Instead, with his husband’s help, he sold his share in his businesses, planning to rely on his savings and consulting work to provide for their future children. Shortly thereafter, “Queer Eye” producers asked him to audition for the show. After several rounds of casting calls and chemistry tests, Mr. France was hired, and quickly decamped to Atlanta for a 16-episode, two-season shoot.

His role is also one of the most clearly defined, based less on platitudes and more on replicable tips and visible transformations. Audiences have, perhaps unfairly, over-distilled Mr. France to his onscreen love of patterned shirts (“out of 20 outfits, only four of them were floral” he wrote last year) and, of course, the often imitated, never properly duplicated French tuck. “I don’t do anything just because the audience might love it,” he said. “I’m doing it because I want the hero to love it.”

In his five seasons on “Queer Eye,” his candor and warmth have made him a favorite among fans and the show’s heroes alike. “He’s a little judgmental, like all of us are, but not in a way that would make anybody feel bad,” Mr. Porowski said. “If he thinks something is ridiculous — like wearing sweatpants with holes — he’s going to tell you. He’s not the type who’s going to be like, ‘OK, well if that works for you.’ It’s like, ‘No, do better. You can do better. You have a responsibility to do better.’”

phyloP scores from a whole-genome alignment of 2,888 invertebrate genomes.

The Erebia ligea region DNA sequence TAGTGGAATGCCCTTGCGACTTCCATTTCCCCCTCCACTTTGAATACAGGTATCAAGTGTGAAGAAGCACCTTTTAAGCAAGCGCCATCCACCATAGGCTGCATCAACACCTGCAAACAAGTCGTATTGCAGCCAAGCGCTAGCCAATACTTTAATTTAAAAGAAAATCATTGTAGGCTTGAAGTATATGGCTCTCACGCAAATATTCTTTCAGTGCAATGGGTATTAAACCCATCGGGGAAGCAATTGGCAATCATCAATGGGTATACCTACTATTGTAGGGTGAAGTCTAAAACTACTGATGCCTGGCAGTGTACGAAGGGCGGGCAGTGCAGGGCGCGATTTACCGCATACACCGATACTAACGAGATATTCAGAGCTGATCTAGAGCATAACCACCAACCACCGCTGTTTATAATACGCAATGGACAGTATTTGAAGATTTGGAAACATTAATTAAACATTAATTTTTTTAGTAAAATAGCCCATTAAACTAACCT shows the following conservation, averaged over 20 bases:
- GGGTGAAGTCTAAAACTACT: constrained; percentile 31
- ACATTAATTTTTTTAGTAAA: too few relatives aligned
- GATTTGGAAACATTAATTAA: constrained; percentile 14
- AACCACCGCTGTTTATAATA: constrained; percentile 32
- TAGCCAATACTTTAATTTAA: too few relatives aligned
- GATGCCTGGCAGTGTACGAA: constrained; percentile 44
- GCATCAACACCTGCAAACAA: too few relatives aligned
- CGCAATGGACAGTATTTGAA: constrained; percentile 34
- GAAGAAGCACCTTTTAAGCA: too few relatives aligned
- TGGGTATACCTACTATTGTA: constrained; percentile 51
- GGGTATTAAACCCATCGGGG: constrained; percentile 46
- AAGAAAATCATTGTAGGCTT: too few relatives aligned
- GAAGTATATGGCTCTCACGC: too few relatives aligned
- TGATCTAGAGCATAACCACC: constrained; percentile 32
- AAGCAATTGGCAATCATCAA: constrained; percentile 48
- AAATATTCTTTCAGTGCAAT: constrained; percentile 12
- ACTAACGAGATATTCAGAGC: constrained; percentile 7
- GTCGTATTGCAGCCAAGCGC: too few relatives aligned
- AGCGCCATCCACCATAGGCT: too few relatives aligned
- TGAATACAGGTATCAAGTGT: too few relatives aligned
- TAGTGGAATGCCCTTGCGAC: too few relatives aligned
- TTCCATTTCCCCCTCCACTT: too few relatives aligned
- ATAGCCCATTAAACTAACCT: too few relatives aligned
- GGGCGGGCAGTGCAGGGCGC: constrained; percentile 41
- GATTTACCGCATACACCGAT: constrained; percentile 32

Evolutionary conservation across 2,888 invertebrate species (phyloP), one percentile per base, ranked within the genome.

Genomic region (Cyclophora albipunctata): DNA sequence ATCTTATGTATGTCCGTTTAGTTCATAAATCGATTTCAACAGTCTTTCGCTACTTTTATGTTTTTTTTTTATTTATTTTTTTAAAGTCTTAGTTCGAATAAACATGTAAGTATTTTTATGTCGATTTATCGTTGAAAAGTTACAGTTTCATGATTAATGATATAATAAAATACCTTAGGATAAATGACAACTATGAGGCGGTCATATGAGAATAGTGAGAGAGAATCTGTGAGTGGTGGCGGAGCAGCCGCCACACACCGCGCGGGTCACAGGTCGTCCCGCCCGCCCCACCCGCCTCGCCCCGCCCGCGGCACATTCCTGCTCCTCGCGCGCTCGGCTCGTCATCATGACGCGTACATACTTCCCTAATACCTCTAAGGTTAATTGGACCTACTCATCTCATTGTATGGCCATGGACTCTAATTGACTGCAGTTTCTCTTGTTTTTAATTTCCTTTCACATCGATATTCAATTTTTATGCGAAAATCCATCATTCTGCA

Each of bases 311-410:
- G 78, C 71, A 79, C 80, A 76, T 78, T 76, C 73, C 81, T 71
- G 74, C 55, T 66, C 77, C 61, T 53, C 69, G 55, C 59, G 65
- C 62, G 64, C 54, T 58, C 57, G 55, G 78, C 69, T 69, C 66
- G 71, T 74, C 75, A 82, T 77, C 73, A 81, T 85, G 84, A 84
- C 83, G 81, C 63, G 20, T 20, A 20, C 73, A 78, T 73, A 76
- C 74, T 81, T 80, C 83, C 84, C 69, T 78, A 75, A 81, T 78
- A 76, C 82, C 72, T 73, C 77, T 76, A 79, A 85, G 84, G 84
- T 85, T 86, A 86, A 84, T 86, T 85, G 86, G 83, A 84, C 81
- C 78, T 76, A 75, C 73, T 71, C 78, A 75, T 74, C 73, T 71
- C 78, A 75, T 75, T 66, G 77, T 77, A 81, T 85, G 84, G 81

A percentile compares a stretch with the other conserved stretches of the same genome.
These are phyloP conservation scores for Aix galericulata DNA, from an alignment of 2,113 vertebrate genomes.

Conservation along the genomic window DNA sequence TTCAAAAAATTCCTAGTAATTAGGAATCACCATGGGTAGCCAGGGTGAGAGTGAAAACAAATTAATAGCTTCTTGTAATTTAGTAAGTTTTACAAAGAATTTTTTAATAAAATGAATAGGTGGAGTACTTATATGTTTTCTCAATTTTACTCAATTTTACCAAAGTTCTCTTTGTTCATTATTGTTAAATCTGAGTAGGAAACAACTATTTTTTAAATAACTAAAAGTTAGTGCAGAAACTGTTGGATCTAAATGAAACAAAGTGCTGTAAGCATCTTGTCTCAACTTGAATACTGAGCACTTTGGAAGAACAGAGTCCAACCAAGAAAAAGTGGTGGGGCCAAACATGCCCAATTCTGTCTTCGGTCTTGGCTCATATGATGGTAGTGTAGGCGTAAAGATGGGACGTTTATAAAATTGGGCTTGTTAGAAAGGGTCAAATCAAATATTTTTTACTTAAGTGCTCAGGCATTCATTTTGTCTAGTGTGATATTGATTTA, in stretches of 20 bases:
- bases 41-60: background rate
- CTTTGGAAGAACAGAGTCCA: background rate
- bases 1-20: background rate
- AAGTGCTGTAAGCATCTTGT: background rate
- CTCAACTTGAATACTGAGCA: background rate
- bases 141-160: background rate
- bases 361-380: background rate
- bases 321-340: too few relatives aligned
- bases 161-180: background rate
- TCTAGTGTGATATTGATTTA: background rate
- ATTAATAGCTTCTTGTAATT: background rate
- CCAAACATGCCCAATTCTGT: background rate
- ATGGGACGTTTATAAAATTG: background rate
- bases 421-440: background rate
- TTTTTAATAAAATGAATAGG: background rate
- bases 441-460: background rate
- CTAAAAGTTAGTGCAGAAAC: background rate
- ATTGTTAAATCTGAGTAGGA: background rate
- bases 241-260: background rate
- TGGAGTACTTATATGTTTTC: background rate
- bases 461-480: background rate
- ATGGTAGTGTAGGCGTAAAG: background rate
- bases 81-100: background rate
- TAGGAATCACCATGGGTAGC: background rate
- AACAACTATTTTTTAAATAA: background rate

“He’s just a caring, loving sweetheart of a human being,” Pete Davidson said. He’s given the “Saturday Night Live” star confidence in what to wear. “I’m a shy person,” Mr. Davidson said, “and Tan has helped me try things out of my comfort zone.”

Mr. France is quick to dismantle any preconceived notions about success and stardom for anyone who asks. “I’m very Asian — we don’t know how to filter the things that we desperately want to say,” he said with a laugh. “The things I say are very frank: ‘Don’t do this. I don’t like that. Do this instead.’ If you don’t agree, so be it. This is just my opinion.”

But when filming the first season of “Queer Eye,” he feared that any missteps — a hero mis-measuring him or herself before the shoot, a store refusing to permit filming at the last-minute, a tailor not altering quickly enough for the final reveal — would reflect poorly on him.



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